Sunday, December 21, 2014

Vietnamese Beef Pho

You guys! I made pho tonight!!! Well, about 80% of it since I didn't make my own beef stock. But still, it's been on my list of things to try and I can now proudly say I did it. I recently got The Kitchn Cookbook and The Slanted Door and I've been tagging a lot of the Vietnamese food recipes. I feel that I should learn some of the basics since my dad is from there and recently came back from a trip to Vietnam. Also, it might end up saving me some cash because I love going out for pho!

This recipe is adapted from The Kitchn a bit. Mostly made changes in the toppings and garnish since I really wanted to focus on the broth.

Vietnamese Beef Pho Broth
Makes enough to serve 4

2 large onions, peeled
4-inch piece of ginger, peeled
2 three-inch cinnamon sticks
2 pieces of whole star anise
3 whole cloves
2 teaspoons of coriander seeds
1800 milliliters of low-sodium beef broth
1 tablespoon of soy sauce
1 tablespoon of fish sauce
3 carrots, peeled and chopped

Peel and quarter the onions and ginger. Set on baking tray and broil for about five minute, flip and broil again for another five minutes. We just want a slight char, so if you have an open flame, that works too (use tongs to hold onions and ginger).

Put the cinnamon sticks, star anise, cloves, and coriander seeds in a large pot over medium-low heat. Dry-roast it a bit and stir to keep them from burning. When the spices are aromatic, add in the beef broth, soy sauce, fish sauce, carrots, charred onions, and charred ginger. Bring the broth to a boil, then reduce the heat, cover with lid, and let it simmer for 30 minutes.

After, take out another pot, place a strainer or sieve over it to separate the ingredients. Keep the broth hot in this second pot until ready to serve.

I prepared some scallions, cilantro, limes, and quickly cooked the bean sprouts in boiling water. I'm not going to specify quantities here, it's up to you! I always need limes with my pho, so I get 3/4 of the wedges while Howard uses 1. He'd probably not use it but I'm trying to convert him into adding lime juice to the broth. I feel that it tastes so much better with that sour note.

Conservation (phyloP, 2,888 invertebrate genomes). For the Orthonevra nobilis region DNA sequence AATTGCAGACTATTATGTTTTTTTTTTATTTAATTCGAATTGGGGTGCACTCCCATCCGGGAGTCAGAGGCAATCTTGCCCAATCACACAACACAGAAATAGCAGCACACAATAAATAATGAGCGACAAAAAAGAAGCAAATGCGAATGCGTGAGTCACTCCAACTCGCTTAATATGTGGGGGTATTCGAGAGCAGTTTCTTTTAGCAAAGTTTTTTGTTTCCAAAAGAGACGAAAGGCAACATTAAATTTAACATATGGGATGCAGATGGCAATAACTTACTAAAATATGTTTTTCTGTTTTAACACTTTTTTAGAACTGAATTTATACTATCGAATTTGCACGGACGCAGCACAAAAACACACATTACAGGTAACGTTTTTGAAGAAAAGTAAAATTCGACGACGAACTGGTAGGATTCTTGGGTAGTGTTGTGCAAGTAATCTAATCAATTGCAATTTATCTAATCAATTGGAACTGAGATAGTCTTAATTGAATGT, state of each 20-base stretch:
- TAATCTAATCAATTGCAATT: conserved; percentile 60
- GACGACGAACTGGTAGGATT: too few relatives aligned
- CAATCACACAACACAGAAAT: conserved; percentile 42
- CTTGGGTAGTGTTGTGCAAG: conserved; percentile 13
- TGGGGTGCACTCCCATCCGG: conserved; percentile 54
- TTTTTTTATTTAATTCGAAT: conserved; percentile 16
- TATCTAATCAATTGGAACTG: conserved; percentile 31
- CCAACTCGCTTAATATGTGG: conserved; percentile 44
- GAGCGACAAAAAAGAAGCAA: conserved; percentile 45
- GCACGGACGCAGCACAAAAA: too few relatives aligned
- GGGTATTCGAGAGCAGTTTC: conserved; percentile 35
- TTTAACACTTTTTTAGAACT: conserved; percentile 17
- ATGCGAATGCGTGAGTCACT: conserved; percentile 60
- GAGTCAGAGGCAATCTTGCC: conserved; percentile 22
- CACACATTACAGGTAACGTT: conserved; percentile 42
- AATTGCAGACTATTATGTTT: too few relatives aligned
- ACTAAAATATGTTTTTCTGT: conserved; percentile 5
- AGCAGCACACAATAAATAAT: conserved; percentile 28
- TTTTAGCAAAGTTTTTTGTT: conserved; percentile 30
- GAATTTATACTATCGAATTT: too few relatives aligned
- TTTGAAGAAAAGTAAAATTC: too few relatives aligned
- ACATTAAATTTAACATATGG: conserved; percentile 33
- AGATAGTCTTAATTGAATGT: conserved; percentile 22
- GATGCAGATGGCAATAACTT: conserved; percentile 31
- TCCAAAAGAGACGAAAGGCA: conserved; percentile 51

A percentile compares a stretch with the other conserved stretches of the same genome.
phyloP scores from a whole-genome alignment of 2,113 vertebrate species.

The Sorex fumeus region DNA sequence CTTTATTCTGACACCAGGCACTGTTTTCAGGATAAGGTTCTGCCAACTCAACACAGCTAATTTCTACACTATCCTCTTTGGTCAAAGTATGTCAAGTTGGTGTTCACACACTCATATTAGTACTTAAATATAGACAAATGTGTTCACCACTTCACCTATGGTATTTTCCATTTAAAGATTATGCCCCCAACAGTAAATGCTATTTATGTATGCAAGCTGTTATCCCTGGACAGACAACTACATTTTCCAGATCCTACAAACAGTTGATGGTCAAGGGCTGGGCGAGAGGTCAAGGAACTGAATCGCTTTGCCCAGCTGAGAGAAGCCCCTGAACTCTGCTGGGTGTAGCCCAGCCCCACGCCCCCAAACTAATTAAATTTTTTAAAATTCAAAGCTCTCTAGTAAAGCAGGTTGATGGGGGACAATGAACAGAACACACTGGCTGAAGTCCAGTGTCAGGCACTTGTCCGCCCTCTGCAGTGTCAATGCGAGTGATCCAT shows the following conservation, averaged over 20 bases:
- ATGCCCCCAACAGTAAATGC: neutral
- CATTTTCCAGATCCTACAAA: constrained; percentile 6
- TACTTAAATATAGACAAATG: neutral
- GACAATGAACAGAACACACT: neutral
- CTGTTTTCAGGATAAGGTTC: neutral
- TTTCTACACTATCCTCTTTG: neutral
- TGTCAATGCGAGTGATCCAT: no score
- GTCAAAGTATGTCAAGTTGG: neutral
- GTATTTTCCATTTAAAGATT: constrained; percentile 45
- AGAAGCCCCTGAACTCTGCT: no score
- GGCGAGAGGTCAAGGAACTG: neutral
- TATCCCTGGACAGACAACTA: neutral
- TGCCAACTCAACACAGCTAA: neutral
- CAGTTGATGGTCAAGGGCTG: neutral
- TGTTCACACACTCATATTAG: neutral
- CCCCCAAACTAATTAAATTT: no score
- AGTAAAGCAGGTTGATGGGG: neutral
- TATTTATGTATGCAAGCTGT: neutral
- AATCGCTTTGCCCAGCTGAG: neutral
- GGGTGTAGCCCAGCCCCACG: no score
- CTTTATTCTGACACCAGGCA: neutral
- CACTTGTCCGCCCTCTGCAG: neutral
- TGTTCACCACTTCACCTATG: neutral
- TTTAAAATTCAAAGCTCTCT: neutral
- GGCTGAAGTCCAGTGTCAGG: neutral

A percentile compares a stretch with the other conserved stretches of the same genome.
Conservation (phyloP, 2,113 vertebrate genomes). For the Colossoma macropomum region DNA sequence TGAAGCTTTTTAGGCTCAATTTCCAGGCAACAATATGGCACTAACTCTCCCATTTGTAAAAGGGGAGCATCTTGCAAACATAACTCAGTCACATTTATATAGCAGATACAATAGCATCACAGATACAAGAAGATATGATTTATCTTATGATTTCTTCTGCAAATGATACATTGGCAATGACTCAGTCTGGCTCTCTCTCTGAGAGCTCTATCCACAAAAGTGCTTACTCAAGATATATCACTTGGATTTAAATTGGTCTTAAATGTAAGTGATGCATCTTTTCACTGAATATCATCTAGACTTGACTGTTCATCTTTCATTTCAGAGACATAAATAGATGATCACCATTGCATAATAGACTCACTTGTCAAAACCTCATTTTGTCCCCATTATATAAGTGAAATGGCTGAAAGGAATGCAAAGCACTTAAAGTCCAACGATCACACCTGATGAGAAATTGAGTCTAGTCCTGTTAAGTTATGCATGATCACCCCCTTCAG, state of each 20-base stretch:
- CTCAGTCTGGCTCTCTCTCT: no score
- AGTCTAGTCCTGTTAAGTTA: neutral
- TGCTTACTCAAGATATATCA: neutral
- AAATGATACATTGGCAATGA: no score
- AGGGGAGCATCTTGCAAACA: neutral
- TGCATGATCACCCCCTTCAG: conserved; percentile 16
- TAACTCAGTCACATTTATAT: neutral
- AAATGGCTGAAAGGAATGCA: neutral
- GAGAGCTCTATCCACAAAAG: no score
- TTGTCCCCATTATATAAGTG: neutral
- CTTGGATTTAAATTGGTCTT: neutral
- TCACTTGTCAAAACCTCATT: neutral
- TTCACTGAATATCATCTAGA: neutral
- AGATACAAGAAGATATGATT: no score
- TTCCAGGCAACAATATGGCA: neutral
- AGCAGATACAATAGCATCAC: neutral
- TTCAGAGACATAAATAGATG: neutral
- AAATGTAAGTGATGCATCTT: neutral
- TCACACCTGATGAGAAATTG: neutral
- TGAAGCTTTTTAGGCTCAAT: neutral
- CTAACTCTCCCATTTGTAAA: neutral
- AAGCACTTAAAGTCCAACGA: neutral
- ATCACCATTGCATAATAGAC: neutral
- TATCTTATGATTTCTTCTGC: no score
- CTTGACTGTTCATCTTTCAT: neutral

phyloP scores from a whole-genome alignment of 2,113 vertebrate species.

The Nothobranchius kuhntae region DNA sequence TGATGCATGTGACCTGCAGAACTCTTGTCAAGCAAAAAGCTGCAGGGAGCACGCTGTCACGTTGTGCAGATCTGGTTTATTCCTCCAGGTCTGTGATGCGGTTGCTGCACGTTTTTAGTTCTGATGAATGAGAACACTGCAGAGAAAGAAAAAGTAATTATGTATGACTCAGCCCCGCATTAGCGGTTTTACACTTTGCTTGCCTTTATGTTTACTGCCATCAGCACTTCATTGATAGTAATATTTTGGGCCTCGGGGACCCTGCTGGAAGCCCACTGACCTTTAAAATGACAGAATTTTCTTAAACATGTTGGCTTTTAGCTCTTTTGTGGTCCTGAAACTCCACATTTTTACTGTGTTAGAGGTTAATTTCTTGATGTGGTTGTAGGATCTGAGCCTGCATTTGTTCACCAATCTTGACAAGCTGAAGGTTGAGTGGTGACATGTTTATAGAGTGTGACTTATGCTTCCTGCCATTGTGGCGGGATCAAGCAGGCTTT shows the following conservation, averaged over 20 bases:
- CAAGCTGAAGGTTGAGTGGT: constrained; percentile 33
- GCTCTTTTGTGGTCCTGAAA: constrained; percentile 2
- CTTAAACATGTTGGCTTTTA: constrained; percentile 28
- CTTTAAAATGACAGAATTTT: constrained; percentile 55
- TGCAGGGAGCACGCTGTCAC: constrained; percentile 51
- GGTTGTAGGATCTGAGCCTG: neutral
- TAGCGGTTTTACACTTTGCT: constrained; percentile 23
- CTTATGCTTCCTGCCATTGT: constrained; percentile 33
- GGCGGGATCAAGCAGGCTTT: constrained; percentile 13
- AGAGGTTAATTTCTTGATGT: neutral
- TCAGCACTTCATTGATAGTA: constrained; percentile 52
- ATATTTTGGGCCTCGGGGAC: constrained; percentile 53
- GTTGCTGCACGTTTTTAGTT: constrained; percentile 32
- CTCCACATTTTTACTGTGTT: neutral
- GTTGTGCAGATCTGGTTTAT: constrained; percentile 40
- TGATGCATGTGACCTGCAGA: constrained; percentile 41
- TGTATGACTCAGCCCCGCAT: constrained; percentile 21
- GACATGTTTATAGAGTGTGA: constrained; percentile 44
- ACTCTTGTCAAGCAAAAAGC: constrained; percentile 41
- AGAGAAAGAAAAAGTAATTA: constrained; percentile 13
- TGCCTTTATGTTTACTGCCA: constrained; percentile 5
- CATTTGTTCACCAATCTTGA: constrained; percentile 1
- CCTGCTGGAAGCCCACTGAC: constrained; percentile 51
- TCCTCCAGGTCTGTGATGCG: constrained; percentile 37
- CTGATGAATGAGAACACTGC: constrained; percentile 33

I didn't want to buy a whole pack of Thai basil, but that's generally something I add to my pho as well. As for the boiled bean sprouts, that's something my parents do and we ask restaurants to do it as well when we eat out. I think it has something to do with their preference of cleaning the bean sprouts in a quick flash of hot water.

For the meat topping, we purchased rib-eye beef that's intended for hot pot, but works beautifully here as well. After you cook the flat rice noodle (vermicelli), place the thinly sliced beef on top. Don't worry that it's still raw. If you kept the broth hot enough, it'll be cooked in no time!
See? Pour the broth over to cook the meat and this will also keep the noodles from sticking together. Garnish to your taste. You can see my bowl on the right already has two squeezed lime wedges in it. If you need some spice, add chili or Sriracha.
Verdict? The broth wasn't like the restaurant versions - we're guessing they use their own beef stock and cook that broth for hours. We found that this smelled great and wasn't greasy at all. But if you like it clean and not salty, this is the one for you. In fact, it wasn't salty enough, so we might throw in a pinch next time. We usually feel incredibly thirsty after eating pho out, but this one caused no such desires. But Howard did wish that there was a mango smoothie to end the meal with. Hmph!